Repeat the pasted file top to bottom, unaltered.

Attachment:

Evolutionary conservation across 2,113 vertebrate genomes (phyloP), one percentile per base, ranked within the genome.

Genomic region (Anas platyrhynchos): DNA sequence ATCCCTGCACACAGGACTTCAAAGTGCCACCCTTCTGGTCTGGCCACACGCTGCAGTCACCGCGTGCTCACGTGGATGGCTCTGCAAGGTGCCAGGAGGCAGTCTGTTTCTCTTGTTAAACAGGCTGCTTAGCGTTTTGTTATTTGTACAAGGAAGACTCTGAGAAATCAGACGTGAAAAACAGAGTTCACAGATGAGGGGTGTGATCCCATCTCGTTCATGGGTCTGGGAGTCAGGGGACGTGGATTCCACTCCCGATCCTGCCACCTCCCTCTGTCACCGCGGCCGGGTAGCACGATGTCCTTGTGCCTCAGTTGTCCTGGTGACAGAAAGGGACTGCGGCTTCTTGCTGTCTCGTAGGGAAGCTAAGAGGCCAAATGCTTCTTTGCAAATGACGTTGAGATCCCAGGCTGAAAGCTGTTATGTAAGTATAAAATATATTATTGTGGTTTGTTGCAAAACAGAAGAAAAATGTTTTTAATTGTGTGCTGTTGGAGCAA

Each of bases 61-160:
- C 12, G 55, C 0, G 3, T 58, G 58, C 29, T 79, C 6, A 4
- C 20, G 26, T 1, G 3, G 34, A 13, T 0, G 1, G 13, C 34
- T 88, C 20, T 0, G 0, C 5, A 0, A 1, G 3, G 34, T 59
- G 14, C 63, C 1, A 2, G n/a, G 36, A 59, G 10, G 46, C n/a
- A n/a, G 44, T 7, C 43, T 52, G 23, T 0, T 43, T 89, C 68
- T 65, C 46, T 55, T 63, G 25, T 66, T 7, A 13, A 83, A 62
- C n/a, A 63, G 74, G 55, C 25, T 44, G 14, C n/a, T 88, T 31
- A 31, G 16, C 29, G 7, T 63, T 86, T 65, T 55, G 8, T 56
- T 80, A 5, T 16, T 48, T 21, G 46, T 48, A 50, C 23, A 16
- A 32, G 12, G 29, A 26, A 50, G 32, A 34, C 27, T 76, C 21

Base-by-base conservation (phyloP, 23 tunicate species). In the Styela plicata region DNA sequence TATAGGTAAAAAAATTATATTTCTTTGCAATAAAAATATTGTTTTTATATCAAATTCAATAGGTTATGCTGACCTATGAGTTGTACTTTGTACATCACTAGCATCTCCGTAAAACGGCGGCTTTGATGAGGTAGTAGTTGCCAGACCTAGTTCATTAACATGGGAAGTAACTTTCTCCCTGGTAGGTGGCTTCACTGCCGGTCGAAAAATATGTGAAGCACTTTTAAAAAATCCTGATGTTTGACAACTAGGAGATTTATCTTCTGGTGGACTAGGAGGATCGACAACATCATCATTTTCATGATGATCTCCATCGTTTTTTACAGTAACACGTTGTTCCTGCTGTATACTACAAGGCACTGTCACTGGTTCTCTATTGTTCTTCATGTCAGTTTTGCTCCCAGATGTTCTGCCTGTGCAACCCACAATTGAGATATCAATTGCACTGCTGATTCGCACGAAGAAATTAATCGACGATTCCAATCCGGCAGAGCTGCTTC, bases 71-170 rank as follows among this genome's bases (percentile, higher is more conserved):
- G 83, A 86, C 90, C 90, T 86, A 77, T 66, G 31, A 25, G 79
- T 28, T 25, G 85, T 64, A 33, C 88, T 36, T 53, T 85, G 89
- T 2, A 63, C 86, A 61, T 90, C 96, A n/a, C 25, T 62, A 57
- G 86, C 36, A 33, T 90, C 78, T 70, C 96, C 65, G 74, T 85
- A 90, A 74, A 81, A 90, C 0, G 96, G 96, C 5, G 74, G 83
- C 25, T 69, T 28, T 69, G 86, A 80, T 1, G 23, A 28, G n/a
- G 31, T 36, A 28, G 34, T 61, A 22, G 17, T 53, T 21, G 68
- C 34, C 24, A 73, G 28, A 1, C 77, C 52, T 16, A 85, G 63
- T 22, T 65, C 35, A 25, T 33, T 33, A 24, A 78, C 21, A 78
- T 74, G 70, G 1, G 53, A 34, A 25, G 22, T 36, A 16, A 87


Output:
Evolutionary conservation across 2,113 vertebrate genomes (phyloP), one percentile per base, ranked within the genome.

Genomic region (Anas platyrhynchos): DNA sequence ATCCCTGCACACAGGACTTCAAAGTGCCACCCTTCTGGTCTGGCCACACGCTGCAGTCACCGCGTGCTCACGTGGATGGCTCTGCAAGGTGCCAGGAGGCAGTCTGTTTCTCTTGTTAAACAGGCTGCTTAGCGTTTTGTTATTTGTACAAGGAAGACTCTGAGAAATCAGACGTGAAAAACAGAGTTCACAGATGAGGGGTGTGATCCCATCTCGTTCATGGGTCTGGGAGTCAGGGGACGTGGATTCCACTCCCGATCCTGCCACCTCCCTCTGTCACCGCGGCCGGGTAGCACGATGTCCTTGTGCCTCAGTTGTCCTGGTGACAGAAAGGGACTGCGGCTTCTTGCTGTCTCGTAGGGAAGCTAAGAGGCCAAATGCTTCTTTGCAAATGACGTTGAGATCCCAGGCTGAAAGCTGTTATGTAAGTATAAAATATATTATTGTGGTTTGTTGCAAAACAGAAGAAAAATGTTTTTAATTGTGTGCTGTTGGAGCAA

Each of bases 61-160:
- C 12, G 55, C 0, G 3, T 58, G 58, C 29, T 79, C 6, A 4
- C 20, G 26, T 1, G 3, G 34, A 13, T 0, G 1, G 13, C 34
- T 88, C 20, T 0, G 0, C 5, A 0, A 1, G 3, G 34, T 59
- G 14, C 63, C 1, A 2, G n/a, G 36, A 59, G 10, G 46, C n/a
- A n/a, G 44, T 7, C 43, T 52, G 23, T 0, T 43, T 89, C 68
- T 65, C 46, T 55, T 63, G 25, T 66, T 7, A 13, A 83, A 62
- C n/a, A 63, G 74, G 55, C 25, T 44, G 14, C n/a, T 88, T 31
- A 31, G 16, C 29, G 7, T 63, T 86, T 65, T 55, G 8, T 56
- T 80, A 5, T 16, T 48, T 21, G 46, T 48, A 50, C 23, A 16
- A 32, G 12, G 29, A 26, A 50, G 32, A 34, C 27, T 76, C 21

Base-by-base conservation (phyloP, 23 tunicate species). In the Styela plicata region DNA sequence TATAGGTAAAAAAATTATATTTCTTTGCAATAAAAATATTGTTTTTATATCAAATTCAATAGGTTATGCTGACCTATGAGTTGTACTTTGTACATCACTAGCATCTCCGTAAAACGGCGGCTTTGATGAGGTAGTAGTTGCCAGACCTAGTTCATTAACATGGGAAGTAACTTTCTCCCTGGTAGGTGGCTTCACTGCCGGTCGAAAAATATGTGAAGCACTTTTAAAAAATCCTGATGTTTGACAACTAGGAGATTTATCTTCTGGTGGACTAGGAGGATCGACAACATCATCATTTTCATGATGATCTCCATCGTTTTTTACAGTAACACGTTGTTCCTGCTGTATACTACAAGGCACTGTCACTGGTTCTCTATTGTTCTTCATGTCAGTTTTGCTCCCAGATGTTCTGCCTGTGCAACCCACAATTGAGATATCAATTGCACTGCTGATTCGCACGAAGAAATTAATCGACGATTCCAATCCGGCAGAGCTGCTTC, bases 71-170 rank as follows among this genome's bases (percentile, higher is more conserved):
- G 83, A 86, C 90, C 90, T 86, A 77, T 66, G 31, A 25, G 79
- T 28, T 25, G 85, T 64, A 33, C 88, T 36, T 53, T 85, G 89
- T 2, A 63, C 86, A 61, T 90, C 96, A n/a, C 25, T 62, A 57
- G 86, C 36, A 33, T 90, C 78, T 70, C 96, C 65, G 74, T 85
- A 90, A 74, A 81, A 90, C 0, G 96, G 96, C 5, G 74, G 83
- C 25, T 69, T 28, T 69, G 86, A 80, T 1, G 23, A 28, G n/a
- G 31, T 36, A 28, G 34, T 61, A 22, G 17, T 53, T 21, G 68
- C 34, C 24, A 73, G 28, A 1, C 77, C 52, T 16, A 85, G 63
- T 22, T 65, C 35, A 25, T 33, T 33, A 24, A 78, C 21, A 78
- T 74, G 70, G 1, G 53, A 34, A 25, G 22, T 36, A 16, A 87